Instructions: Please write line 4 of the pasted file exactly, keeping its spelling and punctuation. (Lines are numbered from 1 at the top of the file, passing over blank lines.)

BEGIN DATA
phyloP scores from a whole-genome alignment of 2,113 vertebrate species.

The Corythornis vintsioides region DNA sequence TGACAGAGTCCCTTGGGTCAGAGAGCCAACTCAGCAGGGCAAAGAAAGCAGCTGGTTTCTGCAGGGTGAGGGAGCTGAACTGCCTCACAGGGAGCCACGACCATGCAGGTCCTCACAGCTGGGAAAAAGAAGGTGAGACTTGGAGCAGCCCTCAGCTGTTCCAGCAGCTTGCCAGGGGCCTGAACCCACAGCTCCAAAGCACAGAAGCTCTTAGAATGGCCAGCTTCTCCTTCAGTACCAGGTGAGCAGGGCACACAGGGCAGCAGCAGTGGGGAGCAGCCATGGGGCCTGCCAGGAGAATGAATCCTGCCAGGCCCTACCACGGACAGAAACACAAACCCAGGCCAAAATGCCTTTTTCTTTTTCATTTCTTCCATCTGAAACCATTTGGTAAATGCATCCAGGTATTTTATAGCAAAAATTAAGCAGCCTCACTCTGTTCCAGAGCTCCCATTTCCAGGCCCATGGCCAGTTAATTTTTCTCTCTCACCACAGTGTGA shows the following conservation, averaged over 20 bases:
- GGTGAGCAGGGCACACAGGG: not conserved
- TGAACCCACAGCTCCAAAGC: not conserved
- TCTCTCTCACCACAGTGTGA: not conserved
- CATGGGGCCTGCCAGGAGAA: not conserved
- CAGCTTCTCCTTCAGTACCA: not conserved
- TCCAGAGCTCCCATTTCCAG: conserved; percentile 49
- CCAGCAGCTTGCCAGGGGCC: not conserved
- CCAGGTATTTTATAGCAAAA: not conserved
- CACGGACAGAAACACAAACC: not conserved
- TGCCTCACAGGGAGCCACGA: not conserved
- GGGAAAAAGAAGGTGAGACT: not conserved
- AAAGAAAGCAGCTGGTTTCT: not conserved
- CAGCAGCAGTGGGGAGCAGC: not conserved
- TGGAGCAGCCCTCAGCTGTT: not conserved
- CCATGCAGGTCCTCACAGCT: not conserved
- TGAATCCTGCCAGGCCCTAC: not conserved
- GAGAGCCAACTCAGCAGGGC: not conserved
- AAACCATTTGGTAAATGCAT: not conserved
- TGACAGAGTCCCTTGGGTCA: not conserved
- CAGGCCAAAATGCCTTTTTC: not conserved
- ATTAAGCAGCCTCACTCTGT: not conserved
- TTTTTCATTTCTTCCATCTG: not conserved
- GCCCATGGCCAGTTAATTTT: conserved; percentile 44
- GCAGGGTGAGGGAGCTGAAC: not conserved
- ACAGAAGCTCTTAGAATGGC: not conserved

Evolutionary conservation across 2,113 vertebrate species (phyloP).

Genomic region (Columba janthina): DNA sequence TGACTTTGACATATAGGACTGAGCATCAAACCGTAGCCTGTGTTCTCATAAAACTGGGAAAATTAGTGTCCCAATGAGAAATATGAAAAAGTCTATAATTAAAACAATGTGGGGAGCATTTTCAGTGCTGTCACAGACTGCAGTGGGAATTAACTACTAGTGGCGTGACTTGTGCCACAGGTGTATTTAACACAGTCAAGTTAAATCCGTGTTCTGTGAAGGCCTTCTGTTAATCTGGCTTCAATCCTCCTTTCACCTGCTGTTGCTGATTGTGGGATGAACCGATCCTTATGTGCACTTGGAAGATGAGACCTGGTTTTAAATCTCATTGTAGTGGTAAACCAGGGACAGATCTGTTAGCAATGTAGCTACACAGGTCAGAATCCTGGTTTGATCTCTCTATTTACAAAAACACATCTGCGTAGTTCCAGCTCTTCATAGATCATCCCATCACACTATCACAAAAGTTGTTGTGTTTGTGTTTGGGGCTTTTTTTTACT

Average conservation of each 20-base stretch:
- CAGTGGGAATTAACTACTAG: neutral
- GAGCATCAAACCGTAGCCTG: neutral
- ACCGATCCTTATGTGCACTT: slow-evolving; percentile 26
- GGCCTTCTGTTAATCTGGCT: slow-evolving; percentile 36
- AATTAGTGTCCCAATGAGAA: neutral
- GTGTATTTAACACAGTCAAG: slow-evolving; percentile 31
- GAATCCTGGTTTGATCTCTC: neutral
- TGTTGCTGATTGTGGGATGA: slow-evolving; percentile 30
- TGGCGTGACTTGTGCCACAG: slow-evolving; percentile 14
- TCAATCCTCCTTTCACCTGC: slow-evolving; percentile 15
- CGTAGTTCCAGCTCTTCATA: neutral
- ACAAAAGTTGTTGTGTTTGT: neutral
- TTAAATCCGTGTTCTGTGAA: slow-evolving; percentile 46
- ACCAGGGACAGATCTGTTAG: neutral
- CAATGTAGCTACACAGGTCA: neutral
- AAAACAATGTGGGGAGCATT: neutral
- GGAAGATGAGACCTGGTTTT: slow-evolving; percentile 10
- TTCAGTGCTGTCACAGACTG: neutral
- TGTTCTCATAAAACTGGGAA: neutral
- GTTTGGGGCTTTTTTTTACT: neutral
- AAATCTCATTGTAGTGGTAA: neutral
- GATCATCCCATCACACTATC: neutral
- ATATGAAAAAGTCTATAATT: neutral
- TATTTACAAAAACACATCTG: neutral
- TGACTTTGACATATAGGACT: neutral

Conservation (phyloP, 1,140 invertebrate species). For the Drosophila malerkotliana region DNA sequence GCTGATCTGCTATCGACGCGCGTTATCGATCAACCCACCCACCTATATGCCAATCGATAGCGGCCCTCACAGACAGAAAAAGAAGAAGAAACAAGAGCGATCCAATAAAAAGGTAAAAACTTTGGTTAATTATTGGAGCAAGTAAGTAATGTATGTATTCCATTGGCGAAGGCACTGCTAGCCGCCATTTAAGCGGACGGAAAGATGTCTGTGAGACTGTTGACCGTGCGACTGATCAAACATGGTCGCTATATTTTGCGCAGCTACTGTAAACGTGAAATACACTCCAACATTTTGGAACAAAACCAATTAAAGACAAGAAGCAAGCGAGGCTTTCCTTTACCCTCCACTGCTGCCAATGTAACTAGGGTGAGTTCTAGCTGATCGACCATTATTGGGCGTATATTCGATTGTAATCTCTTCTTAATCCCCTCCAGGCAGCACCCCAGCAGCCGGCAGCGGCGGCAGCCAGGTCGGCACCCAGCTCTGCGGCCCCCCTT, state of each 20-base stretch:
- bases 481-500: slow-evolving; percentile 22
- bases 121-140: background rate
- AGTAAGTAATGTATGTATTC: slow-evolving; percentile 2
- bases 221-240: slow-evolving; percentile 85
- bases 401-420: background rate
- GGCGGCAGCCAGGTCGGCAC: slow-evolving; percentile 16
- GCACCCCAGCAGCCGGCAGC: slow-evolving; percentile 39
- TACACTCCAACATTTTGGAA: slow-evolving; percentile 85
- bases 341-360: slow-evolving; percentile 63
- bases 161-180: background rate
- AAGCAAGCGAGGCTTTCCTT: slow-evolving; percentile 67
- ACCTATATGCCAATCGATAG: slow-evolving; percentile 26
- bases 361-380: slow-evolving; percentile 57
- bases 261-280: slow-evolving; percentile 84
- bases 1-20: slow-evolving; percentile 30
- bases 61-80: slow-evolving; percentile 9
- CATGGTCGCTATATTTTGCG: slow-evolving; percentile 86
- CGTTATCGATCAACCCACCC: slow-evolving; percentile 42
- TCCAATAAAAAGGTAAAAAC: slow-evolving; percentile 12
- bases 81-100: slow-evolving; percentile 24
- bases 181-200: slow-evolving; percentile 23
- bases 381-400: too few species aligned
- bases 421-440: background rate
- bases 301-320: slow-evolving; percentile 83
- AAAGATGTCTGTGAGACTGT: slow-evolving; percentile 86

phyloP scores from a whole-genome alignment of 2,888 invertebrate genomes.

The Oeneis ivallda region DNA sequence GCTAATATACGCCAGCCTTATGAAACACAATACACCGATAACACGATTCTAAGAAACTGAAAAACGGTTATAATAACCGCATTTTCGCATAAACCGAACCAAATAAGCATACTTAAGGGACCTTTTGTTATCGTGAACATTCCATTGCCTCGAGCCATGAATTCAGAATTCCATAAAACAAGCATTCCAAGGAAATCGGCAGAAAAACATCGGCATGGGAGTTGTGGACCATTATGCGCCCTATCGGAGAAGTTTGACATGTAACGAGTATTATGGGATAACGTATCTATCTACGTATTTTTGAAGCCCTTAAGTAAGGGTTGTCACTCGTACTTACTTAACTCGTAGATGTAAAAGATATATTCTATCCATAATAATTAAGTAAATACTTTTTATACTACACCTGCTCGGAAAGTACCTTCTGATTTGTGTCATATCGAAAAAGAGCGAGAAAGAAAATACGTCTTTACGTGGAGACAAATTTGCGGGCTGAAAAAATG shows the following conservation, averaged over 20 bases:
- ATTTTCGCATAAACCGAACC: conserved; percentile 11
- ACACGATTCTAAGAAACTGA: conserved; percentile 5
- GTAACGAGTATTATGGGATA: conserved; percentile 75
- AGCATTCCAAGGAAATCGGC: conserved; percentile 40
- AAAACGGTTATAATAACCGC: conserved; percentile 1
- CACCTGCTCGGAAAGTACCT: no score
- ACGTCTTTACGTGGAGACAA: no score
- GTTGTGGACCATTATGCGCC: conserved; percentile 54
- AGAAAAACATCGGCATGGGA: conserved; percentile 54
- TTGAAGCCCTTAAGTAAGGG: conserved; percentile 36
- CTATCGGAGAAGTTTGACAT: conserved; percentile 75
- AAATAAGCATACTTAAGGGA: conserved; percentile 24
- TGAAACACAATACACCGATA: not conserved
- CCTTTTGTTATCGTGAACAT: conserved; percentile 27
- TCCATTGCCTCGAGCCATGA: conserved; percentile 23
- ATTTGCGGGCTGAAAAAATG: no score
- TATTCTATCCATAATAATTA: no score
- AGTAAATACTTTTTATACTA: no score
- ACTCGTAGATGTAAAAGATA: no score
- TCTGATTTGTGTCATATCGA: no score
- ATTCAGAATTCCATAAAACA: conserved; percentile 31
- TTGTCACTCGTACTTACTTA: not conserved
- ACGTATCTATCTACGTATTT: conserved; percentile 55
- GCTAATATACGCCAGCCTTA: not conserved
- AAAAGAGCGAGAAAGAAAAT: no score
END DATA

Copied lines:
- TGAACCCACAGCTCCAAAGC: not conserved